How the psych ward gave me structure

I’ve been hospitalized 12 times, mostly for depression or mania. Not only do I happen to have Autism Spectrum Disorder, but I also have a mental illness, Bipolar Disorder. It is very common for an autistic person to have a mental illness, too.

I believe that some of my hospitalizations were not directly related to depression alone. But I think they were times in my life when the outside world was just too chaotic and I needed structure that I was unable to provide for myself.

Psychiatric wards can be disturbing in many ways, but I always found the routine and structure of daily life to outweigh the screams of the traumatized and the laughter of the manic. I found the empathy of certain nurses to be comforting.

Structure and routine are very important to me, as is the case with many on the spectrum. I recently had a change in schedule and depression and confusion followed. I haven’t sought solace in the hospital this time around, but I have signed up to do some volunteer work with animals. Hopefully my new schedule will provide me with as much pleasure and sense of accomplishment as my old one.

Have you ever found comfort during a hospitalization? I wonder if I’m the only one.



  1. You’re not the only one. I understand exactly what you’re saying because I realized the same thing about my own stays many years ago, back when I only knew about the bipolar and not the autism. You’re not the only one.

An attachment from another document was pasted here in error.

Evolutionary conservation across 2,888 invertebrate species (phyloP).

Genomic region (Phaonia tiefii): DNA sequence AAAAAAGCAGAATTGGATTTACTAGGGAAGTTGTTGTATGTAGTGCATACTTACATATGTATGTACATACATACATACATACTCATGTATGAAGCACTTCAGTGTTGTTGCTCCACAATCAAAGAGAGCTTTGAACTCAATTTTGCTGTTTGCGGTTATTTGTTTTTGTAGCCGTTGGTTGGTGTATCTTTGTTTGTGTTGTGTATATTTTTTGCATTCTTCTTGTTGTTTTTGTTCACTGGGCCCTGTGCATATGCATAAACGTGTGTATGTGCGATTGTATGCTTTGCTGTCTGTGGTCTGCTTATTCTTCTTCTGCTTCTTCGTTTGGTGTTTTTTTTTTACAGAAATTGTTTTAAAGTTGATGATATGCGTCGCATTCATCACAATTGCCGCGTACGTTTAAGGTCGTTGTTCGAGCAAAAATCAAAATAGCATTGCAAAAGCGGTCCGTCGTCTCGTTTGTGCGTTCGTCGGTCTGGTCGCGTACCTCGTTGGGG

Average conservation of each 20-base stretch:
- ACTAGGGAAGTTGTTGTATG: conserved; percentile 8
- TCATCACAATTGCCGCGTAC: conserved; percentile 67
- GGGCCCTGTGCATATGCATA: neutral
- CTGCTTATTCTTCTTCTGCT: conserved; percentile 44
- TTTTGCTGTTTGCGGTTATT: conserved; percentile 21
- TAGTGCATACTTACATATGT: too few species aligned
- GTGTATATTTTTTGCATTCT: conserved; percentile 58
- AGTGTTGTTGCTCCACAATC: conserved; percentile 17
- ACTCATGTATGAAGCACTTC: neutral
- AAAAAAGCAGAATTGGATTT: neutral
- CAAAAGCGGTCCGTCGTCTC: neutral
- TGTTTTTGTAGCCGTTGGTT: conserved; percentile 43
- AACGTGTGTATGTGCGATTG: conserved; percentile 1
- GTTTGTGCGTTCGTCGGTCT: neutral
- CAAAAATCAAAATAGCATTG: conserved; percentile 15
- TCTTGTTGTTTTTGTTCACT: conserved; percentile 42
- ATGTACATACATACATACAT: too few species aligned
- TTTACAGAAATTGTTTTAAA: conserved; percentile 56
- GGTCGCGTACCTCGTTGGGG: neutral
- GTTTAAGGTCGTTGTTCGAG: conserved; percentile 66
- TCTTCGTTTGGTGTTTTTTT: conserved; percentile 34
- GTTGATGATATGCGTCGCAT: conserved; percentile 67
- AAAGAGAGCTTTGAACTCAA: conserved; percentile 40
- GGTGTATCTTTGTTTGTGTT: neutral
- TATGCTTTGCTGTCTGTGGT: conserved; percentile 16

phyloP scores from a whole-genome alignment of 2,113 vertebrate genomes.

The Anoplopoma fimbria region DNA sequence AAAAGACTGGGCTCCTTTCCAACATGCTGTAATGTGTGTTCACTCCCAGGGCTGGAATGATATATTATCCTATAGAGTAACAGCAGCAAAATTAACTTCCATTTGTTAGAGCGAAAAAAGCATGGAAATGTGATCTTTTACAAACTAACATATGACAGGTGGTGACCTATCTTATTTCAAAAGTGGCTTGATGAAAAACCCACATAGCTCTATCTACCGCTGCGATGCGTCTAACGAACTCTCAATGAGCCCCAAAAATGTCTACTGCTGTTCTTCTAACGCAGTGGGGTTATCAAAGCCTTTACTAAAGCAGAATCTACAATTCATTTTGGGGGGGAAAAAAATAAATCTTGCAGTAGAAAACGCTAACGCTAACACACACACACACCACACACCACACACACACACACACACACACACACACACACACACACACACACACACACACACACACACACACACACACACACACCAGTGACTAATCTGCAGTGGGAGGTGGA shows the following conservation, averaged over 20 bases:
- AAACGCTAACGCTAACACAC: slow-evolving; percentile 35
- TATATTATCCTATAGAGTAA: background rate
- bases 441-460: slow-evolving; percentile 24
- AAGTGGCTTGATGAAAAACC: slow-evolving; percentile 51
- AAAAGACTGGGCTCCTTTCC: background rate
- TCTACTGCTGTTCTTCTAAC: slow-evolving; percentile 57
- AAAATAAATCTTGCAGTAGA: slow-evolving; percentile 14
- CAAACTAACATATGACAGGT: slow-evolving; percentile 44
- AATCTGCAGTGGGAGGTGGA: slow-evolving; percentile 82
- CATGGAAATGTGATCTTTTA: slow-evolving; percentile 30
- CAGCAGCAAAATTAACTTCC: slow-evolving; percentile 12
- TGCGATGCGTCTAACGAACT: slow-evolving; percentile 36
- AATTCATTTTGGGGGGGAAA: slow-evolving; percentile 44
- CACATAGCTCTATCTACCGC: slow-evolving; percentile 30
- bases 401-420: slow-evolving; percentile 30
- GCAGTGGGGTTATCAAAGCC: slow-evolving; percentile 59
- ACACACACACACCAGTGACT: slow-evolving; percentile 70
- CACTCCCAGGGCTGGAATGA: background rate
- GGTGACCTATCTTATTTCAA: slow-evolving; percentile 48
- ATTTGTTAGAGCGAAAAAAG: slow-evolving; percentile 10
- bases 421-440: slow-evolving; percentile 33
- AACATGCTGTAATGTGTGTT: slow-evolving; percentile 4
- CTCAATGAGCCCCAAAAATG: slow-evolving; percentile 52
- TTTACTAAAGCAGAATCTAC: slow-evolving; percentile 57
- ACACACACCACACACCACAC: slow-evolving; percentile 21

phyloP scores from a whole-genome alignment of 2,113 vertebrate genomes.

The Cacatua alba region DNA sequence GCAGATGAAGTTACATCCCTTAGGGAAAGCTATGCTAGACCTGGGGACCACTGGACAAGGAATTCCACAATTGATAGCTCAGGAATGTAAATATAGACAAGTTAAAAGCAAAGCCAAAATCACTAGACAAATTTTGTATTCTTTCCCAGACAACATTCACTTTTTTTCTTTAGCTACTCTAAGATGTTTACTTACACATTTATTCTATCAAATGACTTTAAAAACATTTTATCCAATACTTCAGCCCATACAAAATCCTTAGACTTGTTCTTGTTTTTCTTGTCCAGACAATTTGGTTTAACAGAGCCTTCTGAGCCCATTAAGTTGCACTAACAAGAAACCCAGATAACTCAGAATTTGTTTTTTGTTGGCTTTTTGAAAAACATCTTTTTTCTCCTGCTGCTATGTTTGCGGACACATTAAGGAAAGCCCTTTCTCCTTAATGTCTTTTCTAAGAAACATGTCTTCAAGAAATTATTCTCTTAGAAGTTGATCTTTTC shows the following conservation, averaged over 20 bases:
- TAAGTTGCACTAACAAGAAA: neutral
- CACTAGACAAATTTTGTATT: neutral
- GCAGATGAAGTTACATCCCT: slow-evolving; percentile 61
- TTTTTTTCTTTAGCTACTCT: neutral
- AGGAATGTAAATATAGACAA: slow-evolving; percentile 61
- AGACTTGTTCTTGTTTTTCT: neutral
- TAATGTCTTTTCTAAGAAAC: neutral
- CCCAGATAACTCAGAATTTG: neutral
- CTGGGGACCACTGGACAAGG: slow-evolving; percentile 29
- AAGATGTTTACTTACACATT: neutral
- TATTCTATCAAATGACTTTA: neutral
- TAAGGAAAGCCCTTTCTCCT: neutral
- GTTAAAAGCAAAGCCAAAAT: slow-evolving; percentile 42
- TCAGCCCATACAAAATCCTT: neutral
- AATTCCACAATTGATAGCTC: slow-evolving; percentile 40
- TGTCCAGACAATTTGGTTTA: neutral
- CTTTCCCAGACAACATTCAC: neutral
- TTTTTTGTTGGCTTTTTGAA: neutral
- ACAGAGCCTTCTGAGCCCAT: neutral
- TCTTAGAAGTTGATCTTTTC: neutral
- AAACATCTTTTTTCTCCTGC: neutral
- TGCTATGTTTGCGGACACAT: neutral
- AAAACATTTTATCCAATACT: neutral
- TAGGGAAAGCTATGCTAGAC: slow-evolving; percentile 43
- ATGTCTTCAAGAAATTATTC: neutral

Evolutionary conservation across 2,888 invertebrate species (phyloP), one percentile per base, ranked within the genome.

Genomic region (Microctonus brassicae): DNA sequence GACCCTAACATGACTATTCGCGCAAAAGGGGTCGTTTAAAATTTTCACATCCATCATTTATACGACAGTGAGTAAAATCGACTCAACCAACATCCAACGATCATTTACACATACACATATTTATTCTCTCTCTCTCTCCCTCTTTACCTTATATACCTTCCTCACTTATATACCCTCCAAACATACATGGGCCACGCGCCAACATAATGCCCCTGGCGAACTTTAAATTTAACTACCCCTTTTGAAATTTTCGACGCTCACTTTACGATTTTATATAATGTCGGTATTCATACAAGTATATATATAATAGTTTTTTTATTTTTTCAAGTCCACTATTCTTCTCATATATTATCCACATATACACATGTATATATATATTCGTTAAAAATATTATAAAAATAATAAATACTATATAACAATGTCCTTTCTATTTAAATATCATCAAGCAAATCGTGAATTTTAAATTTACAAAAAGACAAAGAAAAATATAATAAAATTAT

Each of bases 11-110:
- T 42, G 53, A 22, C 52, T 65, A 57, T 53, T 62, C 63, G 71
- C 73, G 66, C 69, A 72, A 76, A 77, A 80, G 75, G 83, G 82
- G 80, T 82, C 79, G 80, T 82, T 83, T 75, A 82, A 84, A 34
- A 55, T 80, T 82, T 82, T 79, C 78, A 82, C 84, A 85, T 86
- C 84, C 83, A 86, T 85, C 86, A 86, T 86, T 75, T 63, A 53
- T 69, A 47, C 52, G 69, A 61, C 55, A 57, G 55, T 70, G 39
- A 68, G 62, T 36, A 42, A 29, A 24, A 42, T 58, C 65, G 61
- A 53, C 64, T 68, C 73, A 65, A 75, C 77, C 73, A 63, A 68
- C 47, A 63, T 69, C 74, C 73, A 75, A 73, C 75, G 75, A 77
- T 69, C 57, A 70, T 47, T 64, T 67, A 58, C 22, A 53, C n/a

Liked by 1 person

  2. This is definitely relatable! I’ve been admitted to the same clinic now – yearly on average- since 2010. It started out as a small 30 bed private clinic with very lovely and attentive nurses and staff. I absolutely found it to represent a reset and a chance get a grip on my life, give me a sense of structure and routine which is so important for mental health. It was also.somewhere I considered safe, familiar and somewhere I could live comfortably for at least a month. Unfortunately the place has undergone substantial upgrades in the last two years. Significantly more beds and therefore more fellow patients to kind of be confined with and interact with. The revolving-door nature of how chronic mental health is treated (imo focused too much on only dealing with crises) means that I know if I check in there I’ll likely get to spend time with a few friends I’ve made previously and plenty more recognisable faces will be around too. But with the expansion there’s also been a change in rules, curfews and upper level ward elevators locking, restrictions to smoking, – I found my last two admissions to be quite stressful. I was there specifically for TMS treatment which has been amazing for me but I hated having to be an inpatient, i felt like the walls were closing in. The first time was immediately following the new wards opening and the staff struggling to adapt – it was awful seeing a favourite nurse utterly burnt out or compassion fatigued or a disinterested agency nurse.
    But the place still has a comforting familiarity and my Dr is incredible and makes it clear that he would prefer I just admit myself in any scenario, and that can definitely prevent a crises

    Liked by 1 person

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